My FED Farm provides garden kits for people in need

Lifestyle Sports | Lifestyle

Local eco group gives people the means to grow their own food at home.

Photo provided.

The Food Eco District (FED) is looking to give out 500 garden starter kits to people in need in Victoria through the My FED Farm program, for its second consecutive year. They offer the starter kits to those facing barriers to healthy food first and foremost, with the aim of making fresh food more affordable and accessible.

FED program manager Brianna Stewart says the program was started in response to the pandemic.

“With COVID-19, everything kind of fell apart,” she says. “Everything just completely stopped in its tracks in terms of a lot of our programming, and it was sort of like, ‘what can we do? How can we help? Can we get people garden kits?’”

The FED is a collaboration of local businesses and restaurants in downtown Victoria. The group, which spans a 2 by 4 block district, includes 14 restaurants and cafés that aim to integrate edible gardens and educational installations into urban spaces, and focuses on sustainable food systems and eco-friendly practices.

Stewart says that a feeling of geographical disconnection played a role in the program’s genesis, since Vancouver Island imports most of their food. The program gives people the means to feed themselves and their families, even if there theoretically comes a time when supplies from the mainland dry up.

“Being on an island here, we were wondering how the pandemic might affect the supply chain, and one thing that we could do would be to help people grow their own food,” she says.

The kits provided contain planters, soil, seeds, and starter plants, and are a decent size to fit nicely onto a balcony, patio, or in a backyard  Stewart says that the kits were designed with people in mind who may not have a lot of available space.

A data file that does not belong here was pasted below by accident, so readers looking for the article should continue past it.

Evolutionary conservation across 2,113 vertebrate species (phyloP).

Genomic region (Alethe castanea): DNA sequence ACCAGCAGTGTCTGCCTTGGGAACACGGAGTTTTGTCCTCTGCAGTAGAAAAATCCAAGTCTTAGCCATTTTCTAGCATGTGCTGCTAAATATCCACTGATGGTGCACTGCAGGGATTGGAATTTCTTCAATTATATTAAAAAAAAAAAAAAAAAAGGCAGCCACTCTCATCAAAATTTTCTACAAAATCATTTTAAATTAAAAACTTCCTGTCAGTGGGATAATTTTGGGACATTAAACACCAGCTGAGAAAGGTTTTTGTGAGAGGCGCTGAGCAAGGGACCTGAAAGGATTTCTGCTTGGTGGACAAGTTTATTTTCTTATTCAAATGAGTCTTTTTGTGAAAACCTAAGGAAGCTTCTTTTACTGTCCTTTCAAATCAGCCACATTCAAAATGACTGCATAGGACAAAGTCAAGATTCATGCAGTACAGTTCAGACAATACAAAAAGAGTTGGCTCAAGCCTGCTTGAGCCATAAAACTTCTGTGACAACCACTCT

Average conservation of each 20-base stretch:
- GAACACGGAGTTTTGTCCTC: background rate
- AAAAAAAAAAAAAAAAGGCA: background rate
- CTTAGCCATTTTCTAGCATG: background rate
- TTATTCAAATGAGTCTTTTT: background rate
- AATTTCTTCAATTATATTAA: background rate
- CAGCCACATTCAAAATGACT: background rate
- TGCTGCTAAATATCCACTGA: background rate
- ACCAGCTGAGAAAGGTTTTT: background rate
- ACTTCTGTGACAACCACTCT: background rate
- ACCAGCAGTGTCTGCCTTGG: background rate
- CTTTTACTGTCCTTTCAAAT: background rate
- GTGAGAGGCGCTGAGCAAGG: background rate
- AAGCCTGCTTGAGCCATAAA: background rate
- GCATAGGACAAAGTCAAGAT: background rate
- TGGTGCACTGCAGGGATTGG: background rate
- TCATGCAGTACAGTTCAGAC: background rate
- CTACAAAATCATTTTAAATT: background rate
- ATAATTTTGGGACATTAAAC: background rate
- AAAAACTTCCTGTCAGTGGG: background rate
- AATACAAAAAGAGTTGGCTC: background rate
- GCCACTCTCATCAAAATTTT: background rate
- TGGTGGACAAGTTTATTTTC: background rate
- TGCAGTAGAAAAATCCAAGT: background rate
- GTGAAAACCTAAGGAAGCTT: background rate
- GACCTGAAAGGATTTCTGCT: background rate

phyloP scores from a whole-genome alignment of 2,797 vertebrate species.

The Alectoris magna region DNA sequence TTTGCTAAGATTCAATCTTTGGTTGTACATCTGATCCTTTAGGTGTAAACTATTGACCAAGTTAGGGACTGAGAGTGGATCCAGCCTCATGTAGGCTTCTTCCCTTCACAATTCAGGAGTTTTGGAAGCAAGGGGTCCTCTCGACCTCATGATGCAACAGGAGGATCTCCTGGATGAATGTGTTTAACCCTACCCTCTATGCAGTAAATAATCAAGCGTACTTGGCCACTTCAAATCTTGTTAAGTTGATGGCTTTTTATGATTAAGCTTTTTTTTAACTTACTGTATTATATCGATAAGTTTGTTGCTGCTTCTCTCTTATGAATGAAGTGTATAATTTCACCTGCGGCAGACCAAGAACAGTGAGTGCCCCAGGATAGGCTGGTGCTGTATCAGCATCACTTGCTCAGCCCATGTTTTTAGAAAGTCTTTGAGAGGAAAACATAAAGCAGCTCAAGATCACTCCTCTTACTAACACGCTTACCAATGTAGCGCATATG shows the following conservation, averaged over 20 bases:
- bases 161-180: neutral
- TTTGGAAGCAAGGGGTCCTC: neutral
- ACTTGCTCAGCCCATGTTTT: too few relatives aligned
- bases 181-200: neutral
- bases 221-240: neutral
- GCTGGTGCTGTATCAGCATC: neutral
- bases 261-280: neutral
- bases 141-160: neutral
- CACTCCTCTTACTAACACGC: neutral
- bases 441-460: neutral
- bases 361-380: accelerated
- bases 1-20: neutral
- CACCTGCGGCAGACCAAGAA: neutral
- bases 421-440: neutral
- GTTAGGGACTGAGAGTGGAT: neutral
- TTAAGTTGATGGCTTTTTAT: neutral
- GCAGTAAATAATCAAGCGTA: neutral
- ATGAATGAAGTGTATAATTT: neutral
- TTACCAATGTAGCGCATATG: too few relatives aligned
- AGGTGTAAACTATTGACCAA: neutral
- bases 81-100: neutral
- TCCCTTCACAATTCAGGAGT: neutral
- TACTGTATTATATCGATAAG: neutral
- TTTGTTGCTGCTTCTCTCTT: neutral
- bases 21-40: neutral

Previous recipients of a kit aren’t eligible for another one. The FED also doesn’t provide refills; when people run out of supplies, it’s up to them to continue on their own. However, they do provide a list of inexpensive resources available to help.

“Our goal with this project is really to get people started and not necessarily to support them in growing indefinitely,” says Stewart.

Stewart thinks this will be an opportunity for people to get outside, and focus on learning something new. She hopes they’ll gain a personal connection with their own food, which will have a positive benefit on their mental health. 

“I would also say just the connection to food, where it comes from, and how maybe it tastes different when you grow it on your own, whether that’s because of all the love, sweat, and tears you put into it, or because, in fact, it does taste better when it’s fresh,” says Stewart. 

“Growing your own food also helps with the grocery bill; for a lot of people that were laid off, that could help with that.”

Although the program is open to everyone, Stewart says that they use a light screening process to understand a person’s level of need, in order to determine if they are eligible.

“We are really aiming to prioritize greatest need first, getting those gardens out to the most vulnerable, or the populations that have been the most disproportionately affected by the pandemic,” she says, “and we really wanted to focus on people who had been laid off, frontline workers, just trying to provide some support in a very challenging time.”